Posted in People, Personal Development, Selling & Persuasion, Shopper Marketing, Strategy

Mental Models & The Way We Make Sense of Things

The problem is the way we ‘see things’.

The solution is the way we ‘see things’.

Except we don’t understand how we see things.

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Posted in eTailing, Future, Shopper Marketing, Strategy

The Red Laser App

Retail is getting tougher and tougher.

Shopping is getting easier and easier.

I have become aware of Red Laser some time ago and have tried it out.

It is a little bit scary.

 

 

 

 

I like Red Laser for its ability to also scan QR codes. (Post about that to follow.)

Posted in Customer Service, Shopper Marketing

The science of losing customers

Why do dissatisfied customers stay and satisfied customers go?

 

This is a partial cross-post from my Inside Retailing column. But I add a few additional insights that would not be appropriate in that forum: here I can say whatever I like…

Have you ever vowed not to shop a certain store – only to return some time later, hoping no one notices or asks?

Have you ever wondered why satisfied customers really hang around? Or, conversely have you wondered why dissatisfied customers don’t always leave?

Seiders et al conducted research (Journal of Marketing paper, Vol 69, 2005) into customer satisfaction, including a longitudinal study (over a long period of time) and established a few major drivers of customer visitation behaviour.

They distinguished between actual behaviours as well as reported intent. (And yes, customers don’t always do what they say they will do.)

They determined that there were four factors that influenced actual behaviour:

  1. Convenience
  2. Competition
  3. Cash (Household Income)
  4. Customer involvement

If you study this list of factors carefully, you will note that there is only one of these factors that are fully in your control on a day to day basis.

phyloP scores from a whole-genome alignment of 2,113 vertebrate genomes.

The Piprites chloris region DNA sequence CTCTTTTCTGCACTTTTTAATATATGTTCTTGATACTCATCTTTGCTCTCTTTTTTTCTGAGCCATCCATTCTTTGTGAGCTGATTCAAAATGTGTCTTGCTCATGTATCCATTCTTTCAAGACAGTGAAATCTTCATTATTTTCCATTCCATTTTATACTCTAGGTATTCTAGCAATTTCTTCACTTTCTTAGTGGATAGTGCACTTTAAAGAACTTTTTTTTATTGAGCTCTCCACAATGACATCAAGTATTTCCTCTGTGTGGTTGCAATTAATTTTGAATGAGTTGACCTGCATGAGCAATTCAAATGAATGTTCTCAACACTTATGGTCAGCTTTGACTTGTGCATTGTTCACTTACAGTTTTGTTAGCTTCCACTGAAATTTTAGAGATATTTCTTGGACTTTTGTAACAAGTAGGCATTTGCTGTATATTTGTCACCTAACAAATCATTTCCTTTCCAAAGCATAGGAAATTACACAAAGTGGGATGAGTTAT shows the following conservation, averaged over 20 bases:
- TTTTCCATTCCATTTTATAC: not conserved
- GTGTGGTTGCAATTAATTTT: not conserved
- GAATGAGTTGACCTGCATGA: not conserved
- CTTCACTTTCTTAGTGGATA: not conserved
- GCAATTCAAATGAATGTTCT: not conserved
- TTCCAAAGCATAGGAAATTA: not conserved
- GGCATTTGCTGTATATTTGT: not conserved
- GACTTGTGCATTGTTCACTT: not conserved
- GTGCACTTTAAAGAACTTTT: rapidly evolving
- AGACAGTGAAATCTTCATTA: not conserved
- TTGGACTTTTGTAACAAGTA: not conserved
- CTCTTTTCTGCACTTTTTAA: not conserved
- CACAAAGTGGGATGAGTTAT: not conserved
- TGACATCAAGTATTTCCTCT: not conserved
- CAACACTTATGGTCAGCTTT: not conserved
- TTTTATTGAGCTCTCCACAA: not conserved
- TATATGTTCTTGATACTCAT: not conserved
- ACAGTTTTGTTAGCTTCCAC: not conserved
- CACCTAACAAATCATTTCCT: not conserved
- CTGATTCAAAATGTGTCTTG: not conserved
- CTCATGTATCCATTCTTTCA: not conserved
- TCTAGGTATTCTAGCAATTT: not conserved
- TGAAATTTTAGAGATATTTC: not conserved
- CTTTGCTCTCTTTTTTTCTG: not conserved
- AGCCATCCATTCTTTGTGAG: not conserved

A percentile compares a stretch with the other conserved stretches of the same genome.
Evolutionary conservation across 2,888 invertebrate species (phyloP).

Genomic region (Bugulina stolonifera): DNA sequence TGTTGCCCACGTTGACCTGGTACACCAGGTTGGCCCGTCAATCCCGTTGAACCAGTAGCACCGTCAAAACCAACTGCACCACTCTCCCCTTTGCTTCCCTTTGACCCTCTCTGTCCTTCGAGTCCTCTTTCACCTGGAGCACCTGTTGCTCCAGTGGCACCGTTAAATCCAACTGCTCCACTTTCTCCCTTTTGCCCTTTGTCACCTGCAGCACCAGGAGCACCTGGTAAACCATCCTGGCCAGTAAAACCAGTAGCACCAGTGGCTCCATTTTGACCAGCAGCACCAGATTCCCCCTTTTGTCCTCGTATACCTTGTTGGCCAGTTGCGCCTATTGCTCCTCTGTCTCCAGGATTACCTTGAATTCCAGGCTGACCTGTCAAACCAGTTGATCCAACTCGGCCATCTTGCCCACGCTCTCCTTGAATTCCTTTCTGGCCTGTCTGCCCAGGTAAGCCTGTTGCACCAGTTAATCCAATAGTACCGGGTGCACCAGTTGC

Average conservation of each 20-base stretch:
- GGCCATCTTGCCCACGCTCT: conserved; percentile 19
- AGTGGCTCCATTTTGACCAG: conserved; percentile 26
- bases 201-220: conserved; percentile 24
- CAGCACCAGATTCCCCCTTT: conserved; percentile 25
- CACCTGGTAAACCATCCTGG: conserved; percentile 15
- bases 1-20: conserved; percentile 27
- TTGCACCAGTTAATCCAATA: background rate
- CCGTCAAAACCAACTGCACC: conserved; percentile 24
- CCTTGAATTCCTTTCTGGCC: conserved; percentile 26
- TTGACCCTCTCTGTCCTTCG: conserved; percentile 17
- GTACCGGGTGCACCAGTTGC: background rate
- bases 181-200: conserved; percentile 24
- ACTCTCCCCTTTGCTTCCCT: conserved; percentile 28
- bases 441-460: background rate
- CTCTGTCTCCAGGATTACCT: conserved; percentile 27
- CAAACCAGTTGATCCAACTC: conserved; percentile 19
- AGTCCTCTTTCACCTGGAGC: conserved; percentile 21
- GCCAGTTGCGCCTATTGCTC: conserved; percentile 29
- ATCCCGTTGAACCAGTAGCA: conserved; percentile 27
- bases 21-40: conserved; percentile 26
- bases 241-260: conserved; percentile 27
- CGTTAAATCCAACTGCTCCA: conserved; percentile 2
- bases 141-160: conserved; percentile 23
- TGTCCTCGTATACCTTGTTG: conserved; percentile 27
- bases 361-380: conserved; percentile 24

Can you spot which one it is?

It is customer involvement, of course; because all the other elements are ‘external factors’ and therefore by definition not controllable. (Initial choice of location is one element of convenience, but it is relatively difficult to change anyway.)

 

This would mean different things in different businesses.

So it stands to reason that we have two simple choices to make:

  1. Rely on our luck (a competitor closes down, a bus stop in front of the store) and hope for the best.
  2. We can figure out how to create an engaging customer experience.

What will it be for you?

Of course, customers want different degrees of involvement. It is worth noting that none of the following qualify as customer involvement:

  • Smiling very brightly,
  • Greeting the customers in the friendliest possible way
  • Giving the customer a bag for their purchases
  • Giving the customer a discount for buying
  • Asking the customer to join your loyalty club

Most retailers (and even consultants) think that the answer is better customer service.

It is NOT.

Customer service is a cost of entry. Many retailers who are currently being punished in the perfect storm of global financial hardships, growth in eCommerce and changing consumer habits deserve to be punished.

It is sad. It gives me no pleasure to say it. But really, how long can you expect the customers to hang in there when your service sucks?

Good service won’t win them back.

The game has changed. Forever.

Yuu now have to figure out how you change your business model to deliver a customer experience that will win over customers again.

If you are interested in understanding the difference between customer service and customer experience, you can go to town HERE. (Normally it’s reserved for subscribers only, but this is too important to keep behind the wall.)

 

 

Posted in Customer Service, Future, Shopper Marketing

A retail experience: old way vs. new way

This is an extract from our previous newsletter on 3D Retailing.

(Apologies to those who subscribe. If you don’t, drop your email in the box, and I will give you access.)

The OLD way (two-dimensional)

  • You arrive a few minutes early, but they have the table ready anyway.
  • The waiter acknowledges you, greets you, introduces himself and takes you to your table where they hand you your menu
  • The waiter comes around within a few minutes to take orders